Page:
Going the Extra Mile Without Spending an Extra Cent
How much did you pay per gallon the last time you were at the pump? 3.50? 4.50? Your first born? That’s triflin’. During the summer months, the costs seem to rise to levels you wouldn’t expect. I think I paid $10 more than I anticipated to fill up my modestly sized car. (I didn’t realize it had such an appetite.)
What we all could use right now is some moral support. A loving hug, and maybe, some tips to make the gas last as long as possible. As cost effective as biking is, it may not be convenient for some or palatable for others.
Really, it’s all about your frame of mind. Here are some principles to get your dollars’ worth from the pump.
Get the proper inflation
If you’re anything like me (it wouldn’t be the worst thing, I assure you), the proper air pressure for your tires is the last thing you think about. I mean, what’s the difference, right? Wrong. According to the American Council for an Energy-Efficient Economy, your car loses 1% of its fuel economy for every 3 pounds of lost air pressure, and your tires lose about 1 pound of pressure per month. So get yourself a tire gauge, and check the pressure in your tires each month. With the savings, the gauge will pay for itself.
You CAN drive 55
55 mph is the speed at which your car is the most efficient. Obviously, you can’t always drive 55, but anytime you can, it will help save money. If you’re on a highway and 55 happens to be the speed limit, it would be a good idea to follow it. Even when you start from a stopped position on a local street, it’s helpful to get to your top/more efficient speed quickly instead of creeping up to the speed limit, as long as you don’t push the engine hard to get there. Also, idling in one place is a loss of efficiency, so try to avoid the backups of rush hour traffic.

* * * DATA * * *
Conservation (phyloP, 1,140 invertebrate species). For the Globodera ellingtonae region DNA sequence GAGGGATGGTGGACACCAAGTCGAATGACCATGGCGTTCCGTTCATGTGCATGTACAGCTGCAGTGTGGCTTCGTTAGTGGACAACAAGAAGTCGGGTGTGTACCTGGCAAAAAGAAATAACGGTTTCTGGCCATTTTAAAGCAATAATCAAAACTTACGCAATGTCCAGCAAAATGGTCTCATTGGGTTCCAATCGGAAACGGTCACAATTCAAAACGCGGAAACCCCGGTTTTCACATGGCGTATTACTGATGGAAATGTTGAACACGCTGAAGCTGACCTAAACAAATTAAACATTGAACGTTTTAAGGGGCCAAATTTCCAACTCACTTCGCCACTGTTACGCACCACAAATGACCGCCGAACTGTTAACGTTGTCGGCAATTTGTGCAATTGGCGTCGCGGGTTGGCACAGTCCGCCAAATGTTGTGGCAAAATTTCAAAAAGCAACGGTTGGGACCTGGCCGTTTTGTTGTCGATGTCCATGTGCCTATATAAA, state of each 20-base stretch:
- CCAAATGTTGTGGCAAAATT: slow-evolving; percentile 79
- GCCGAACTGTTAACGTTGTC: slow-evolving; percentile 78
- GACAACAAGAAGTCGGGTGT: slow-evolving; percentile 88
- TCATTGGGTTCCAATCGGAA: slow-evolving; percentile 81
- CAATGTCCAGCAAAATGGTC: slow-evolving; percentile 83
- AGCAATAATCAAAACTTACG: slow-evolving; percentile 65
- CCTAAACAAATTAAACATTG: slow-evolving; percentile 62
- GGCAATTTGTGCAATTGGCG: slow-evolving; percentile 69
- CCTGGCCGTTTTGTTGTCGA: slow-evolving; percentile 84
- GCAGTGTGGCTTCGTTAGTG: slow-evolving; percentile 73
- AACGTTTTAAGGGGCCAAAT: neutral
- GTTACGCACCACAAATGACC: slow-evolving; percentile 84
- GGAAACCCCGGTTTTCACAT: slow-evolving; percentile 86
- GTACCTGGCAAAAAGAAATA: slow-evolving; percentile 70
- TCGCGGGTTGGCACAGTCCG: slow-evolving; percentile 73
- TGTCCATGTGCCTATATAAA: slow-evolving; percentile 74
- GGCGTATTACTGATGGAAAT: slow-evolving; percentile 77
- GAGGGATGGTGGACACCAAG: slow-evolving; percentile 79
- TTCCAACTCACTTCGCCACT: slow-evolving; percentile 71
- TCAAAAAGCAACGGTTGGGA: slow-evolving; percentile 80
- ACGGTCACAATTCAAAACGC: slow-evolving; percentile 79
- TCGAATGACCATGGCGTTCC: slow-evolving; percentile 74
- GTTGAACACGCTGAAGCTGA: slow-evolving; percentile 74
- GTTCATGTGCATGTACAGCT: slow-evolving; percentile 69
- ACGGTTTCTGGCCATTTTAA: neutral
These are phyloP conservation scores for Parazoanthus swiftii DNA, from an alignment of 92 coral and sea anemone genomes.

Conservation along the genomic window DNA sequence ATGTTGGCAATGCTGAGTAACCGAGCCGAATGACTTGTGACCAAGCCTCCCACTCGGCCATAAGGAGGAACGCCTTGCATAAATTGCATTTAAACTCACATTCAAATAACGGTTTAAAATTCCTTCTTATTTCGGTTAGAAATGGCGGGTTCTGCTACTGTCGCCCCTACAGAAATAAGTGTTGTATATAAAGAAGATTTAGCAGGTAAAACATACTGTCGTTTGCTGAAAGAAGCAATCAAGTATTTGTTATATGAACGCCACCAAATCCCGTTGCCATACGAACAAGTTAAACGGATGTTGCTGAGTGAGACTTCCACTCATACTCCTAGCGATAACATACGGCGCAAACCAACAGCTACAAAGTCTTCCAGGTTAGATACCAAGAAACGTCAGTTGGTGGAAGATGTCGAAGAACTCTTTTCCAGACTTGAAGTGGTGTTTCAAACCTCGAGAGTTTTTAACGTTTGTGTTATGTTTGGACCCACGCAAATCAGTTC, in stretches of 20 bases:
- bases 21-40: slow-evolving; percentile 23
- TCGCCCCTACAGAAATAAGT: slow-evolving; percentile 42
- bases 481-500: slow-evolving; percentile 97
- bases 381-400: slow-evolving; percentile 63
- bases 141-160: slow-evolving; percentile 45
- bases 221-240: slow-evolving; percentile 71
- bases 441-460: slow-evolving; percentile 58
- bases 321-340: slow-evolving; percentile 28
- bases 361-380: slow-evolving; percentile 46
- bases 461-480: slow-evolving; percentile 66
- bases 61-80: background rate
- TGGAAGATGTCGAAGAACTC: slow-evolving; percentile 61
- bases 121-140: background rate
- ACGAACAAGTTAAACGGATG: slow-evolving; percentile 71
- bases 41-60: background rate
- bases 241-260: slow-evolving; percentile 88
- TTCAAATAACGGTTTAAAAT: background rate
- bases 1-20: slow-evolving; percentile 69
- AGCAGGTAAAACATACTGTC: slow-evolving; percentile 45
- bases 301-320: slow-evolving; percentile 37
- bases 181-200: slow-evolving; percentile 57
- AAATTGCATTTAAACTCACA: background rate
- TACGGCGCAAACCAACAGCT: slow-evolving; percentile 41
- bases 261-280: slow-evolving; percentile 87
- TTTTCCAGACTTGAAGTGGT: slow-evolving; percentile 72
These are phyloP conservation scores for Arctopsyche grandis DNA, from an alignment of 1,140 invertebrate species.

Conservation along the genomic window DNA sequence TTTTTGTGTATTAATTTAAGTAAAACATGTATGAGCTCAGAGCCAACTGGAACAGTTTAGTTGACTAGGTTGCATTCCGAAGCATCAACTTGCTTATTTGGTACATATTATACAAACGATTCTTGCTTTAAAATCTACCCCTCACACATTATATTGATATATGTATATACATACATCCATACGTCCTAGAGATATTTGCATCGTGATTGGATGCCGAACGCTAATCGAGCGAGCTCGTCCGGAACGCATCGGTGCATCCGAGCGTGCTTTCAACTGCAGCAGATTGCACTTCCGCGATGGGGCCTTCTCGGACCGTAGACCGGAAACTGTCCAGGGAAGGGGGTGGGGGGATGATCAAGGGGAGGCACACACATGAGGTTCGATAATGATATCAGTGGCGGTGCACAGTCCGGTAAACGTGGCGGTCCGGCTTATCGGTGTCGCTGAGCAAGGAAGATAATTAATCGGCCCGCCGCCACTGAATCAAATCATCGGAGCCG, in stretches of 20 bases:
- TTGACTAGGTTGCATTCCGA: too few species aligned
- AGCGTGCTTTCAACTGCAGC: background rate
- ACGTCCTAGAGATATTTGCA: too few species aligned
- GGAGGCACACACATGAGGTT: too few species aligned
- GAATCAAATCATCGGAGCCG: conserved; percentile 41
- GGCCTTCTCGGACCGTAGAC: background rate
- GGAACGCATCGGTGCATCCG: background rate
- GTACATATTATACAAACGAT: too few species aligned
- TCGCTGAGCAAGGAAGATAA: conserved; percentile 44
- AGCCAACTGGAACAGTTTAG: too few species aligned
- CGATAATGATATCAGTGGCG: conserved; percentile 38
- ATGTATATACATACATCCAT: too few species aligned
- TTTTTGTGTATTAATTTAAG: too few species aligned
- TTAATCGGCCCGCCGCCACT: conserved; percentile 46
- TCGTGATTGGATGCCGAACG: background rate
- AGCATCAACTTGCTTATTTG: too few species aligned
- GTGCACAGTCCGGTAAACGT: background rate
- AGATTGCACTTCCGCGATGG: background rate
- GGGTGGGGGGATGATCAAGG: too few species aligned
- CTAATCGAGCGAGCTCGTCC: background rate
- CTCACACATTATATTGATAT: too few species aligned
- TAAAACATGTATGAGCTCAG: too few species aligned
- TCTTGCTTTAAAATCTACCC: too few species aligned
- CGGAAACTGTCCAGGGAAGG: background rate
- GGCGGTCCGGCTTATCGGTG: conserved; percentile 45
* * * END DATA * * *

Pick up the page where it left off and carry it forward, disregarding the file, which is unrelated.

It’s a simple truth: The more weight you're carrying, the more work it takes to move it. So make an effort to clear out any unnecessary weight from your car. I’m not saying you need to turn your Toyota into a tack car, just clean out any junk you’ve been keeping in your trunk. Things can often pile up or become forgotten, especially in the back seat. It could add up to more savings.
Drive with “finesse”
I remember this phrase from an instructional video I saw in Drivers’ Ed.: When you drive smoother, your car is more efficient. Slow stops are preferred to sudden ones. Also, there is no need for hairpin turns or revving up the engine. You may not look as cool when driving responsibly, but you will save money. I guess it’s all about what’s more important to you on this last point, money for groceries or the attention of teenage boys.
Greenercars.org. "Green Driving Tips." Greenercars.org. ACEEE, n.d. Web. 24 June 2013. .